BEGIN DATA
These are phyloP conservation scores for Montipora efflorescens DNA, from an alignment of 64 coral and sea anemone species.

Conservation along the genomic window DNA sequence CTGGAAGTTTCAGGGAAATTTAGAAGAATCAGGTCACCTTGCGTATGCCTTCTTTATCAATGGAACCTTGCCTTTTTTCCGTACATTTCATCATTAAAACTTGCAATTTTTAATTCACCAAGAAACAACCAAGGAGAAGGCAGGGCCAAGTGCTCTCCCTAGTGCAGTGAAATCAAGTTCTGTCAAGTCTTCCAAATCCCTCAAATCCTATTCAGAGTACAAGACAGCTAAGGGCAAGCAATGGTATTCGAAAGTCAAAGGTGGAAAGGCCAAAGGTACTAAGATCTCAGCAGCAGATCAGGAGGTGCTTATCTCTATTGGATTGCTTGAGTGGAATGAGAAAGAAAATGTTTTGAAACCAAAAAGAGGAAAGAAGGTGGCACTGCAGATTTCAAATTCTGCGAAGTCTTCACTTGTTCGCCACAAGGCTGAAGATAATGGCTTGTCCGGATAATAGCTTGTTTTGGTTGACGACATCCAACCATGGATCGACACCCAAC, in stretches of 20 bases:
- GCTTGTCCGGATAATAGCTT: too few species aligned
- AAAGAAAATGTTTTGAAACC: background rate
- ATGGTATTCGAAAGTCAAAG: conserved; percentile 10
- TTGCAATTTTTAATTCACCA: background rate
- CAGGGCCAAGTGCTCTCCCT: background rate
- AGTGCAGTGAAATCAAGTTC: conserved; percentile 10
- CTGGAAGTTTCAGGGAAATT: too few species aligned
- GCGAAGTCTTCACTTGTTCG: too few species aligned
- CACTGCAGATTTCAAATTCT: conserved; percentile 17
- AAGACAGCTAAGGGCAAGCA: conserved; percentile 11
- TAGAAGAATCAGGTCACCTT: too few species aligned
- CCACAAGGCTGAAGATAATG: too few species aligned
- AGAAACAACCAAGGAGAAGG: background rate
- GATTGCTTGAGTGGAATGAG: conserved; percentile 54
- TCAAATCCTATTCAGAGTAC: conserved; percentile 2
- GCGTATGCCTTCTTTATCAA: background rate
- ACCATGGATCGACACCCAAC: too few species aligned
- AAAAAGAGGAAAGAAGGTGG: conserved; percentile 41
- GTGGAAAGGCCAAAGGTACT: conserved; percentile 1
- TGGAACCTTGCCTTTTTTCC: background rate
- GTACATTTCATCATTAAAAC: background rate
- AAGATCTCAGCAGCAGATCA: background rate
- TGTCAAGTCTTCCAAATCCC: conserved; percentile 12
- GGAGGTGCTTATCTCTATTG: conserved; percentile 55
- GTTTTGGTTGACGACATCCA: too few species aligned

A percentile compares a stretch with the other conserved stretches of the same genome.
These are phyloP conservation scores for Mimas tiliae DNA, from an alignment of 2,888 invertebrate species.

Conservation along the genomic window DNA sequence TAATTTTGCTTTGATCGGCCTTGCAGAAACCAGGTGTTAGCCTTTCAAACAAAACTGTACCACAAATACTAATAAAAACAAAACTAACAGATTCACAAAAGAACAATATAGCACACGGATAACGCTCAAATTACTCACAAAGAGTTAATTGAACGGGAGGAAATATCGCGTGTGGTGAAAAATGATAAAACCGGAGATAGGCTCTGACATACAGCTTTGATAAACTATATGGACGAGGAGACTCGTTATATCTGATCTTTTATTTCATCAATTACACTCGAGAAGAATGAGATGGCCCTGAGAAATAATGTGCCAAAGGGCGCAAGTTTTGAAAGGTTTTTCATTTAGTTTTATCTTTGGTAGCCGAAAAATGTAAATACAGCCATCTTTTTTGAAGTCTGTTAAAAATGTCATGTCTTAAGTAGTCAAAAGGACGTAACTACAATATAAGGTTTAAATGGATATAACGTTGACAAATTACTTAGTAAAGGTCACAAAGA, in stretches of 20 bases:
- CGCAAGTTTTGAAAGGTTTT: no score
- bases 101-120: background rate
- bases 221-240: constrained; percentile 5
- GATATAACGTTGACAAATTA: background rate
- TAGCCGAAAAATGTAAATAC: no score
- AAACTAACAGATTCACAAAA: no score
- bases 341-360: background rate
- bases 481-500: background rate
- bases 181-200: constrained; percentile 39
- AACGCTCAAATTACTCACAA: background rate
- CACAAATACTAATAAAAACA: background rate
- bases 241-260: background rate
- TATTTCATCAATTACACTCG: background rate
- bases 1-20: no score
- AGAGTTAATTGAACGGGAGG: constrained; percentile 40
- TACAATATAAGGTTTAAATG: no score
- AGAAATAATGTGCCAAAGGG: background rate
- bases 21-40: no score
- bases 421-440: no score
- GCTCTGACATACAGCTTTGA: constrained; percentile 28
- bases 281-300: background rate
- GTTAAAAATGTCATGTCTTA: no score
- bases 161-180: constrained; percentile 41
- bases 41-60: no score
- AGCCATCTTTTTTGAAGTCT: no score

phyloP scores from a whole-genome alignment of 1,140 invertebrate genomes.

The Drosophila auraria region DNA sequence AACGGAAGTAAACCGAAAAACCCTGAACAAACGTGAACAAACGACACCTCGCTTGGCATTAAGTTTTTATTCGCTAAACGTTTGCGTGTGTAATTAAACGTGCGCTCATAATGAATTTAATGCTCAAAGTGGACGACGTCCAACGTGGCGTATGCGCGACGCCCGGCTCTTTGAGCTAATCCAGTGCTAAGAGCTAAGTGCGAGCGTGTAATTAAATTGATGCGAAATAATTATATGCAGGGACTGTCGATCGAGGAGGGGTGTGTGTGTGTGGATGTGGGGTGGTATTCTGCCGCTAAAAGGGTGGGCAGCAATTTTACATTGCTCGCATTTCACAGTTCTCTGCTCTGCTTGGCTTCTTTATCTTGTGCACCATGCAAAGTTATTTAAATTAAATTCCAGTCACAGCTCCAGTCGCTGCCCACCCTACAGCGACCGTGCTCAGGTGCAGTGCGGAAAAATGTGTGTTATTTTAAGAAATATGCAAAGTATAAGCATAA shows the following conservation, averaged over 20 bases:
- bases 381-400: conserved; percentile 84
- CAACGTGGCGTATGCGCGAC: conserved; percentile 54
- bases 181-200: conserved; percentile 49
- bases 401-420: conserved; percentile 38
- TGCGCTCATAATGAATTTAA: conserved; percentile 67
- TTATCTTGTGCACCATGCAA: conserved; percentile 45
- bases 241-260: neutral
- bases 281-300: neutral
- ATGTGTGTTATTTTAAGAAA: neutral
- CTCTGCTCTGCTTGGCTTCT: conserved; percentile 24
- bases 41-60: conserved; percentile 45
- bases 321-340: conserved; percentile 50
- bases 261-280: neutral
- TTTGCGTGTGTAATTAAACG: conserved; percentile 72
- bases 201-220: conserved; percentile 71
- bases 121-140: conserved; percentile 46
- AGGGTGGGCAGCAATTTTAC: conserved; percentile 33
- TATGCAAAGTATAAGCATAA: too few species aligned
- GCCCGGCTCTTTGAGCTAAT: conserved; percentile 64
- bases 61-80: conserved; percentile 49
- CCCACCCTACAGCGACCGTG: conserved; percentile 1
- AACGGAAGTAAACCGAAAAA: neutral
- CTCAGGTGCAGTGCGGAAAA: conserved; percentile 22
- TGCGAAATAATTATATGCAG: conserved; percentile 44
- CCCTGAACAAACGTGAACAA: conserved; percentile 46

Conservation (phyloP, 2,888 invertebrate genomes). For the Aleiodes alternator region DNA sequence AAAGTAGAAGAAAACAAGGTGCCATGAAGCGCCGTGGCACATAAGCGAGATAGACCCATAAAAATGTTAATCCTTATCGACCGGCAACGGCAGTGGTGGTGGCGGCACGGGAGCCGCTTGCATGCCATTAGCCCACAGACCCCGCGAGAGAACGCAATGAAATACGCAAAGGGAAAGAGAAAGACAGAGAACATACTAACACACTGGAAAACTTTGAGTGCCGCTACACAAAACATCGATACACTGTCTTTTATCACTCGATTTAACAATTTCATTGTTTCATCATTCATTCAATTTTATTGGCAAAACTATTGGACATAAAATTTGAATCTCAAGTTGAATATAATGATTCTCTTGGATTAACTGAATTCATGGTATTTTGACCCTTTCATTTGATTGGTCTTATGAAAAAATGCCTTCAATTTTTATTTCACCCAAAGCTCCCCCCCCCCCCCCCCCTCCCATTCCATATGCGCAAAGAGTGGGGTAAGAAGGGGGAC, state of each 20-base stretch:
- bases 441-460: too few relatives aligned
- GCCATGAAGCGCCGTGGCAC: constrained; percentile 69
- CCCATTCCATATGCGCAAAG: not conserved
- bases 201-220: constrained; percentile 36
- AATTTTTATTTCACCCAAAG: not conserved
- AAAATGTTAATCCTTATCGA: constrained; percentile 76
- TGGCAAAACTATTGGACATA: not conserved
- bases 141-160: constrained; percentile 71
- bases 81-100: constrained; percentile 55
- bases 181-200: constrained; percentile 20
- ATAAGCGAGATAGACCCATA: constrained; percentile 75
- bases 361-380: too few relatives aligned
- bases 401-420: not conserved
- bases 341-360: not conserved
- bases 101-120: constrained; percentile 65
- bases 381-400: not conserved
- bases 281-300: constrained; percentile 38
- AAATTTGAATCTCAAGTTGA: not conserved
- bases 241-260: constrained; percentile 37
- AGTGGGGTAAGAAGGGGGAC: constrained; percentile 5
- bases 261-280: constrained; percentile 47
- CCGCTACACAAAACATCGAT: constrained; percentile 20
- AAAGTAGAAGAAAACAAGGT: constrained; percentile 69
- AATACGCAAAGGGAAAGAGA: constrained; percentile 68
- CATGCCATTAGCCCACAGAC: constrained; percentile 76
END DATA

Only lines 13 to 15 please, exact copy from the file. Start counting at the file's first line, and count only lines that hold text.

- TAGAAGAATCAGGTCACCTT: too few species aligned
- CCACAAGGCTGAAGATAATG: too few species aligned
- AGAAACAACCAAGGAGAAGG: background rate